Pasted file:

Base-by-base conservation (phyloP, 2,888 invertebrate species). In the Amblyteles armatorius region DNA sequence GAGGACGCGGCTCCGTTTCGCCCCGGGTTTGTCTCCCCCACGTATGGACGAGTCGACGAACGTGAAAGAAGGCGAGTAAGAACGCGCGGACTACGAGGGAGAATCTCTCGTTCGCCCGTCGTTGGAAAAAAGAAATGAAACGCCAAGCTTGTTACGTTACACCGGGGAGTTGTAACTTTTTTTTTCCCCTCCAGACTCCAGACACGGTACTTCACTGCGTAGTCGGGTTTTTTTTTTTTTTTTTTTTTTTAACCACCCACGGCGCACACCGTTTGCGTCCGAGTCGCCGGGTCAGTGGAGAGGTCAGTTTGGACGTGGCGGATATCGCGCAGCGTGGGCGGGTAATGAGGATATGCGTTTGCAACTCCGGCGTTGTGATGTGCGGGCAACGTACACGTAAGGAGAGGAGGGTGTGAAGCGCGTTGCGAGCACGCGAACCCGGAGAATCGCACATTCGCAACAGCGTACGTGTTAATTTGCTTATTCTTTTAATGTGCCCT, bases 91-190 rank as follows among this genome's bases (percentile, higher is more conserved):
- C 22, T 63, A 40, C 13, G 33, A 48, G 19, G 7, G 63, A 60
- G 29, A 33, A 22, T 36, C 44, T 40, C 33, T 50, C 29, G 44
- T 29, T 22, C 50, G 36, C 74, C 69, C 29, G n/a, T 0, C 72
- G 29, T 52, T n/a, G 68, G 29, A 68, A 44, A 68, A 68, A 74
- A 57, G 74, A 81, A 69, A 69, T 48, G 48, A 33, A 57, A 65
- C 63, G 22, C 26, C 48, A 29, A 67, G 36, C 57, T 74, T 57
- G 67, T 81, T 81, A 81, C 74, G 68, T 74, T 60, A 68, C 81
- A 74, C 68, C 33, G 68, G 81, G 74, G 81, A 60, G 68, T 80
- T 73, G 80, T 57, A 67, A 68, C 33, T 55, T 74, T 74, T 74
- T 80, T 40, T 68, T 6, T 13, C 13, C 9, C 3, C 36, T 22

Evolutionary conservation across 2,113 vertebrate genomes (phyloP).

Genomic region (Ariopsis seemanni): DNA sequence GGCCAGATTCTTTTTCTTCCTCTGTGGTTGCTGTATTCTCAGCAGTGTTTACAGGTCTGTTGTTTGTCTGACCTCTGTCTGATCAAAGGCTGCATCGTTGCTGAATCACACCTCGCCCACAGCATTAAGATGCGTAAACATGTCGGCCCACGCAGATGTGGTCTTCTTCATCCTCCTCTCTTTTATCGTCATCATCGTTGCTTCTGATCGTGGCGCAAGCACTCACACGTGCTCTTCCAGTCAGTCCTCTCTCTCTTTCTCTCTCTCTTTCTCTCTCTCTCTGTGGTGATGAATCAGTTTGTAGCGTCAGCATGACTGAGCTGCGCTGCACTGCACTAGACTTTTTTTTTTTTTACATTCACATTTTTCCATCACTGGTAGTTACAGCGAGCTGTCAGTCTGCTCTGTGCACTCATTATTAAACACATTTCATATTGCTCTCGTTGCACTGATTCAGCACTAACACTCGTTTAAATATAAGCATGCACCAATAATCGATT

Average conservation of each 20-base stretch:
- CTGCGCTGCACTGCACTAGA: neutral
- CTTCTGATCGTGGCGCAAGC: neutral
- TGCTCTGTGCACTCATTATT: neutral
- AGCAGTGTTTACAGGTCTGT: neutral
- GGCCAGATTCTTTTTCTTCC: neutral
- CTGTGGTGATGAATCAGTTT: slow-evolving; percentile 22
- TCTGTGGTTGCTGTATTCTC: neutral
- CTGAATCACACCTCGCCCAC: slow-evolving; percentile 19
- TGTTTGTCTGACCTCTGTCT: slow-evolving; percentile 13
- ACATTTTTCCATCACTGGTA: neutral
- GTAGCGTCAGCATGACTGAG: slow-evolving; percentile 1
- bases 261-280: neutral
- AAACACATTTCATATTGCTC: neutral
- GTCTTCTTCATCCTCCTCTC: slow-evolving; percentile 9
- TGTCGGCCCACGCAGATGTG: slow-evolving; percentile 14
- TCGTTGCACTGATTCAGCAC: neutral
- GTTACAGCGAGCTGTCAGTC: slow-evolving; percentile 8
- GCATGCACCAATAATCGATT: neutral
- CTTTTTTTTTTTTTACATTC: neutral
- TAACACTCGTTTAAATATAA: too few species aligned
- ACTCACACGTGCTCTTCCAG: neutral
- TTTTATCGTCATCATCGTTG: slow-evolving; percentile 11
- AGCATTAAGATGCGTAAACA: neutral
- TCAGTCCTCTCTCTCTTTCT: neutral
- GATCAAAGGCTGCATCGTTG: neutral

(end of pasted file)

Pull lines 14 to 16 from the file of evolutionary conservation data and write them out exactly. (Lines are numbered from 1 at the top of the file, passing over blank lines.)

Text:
Average conservation of each 20-base stretch:
- CTGCGCTGCACTGCACTAGA: neutral
- CTTCTGATCGTGGCGCAAGC: neutral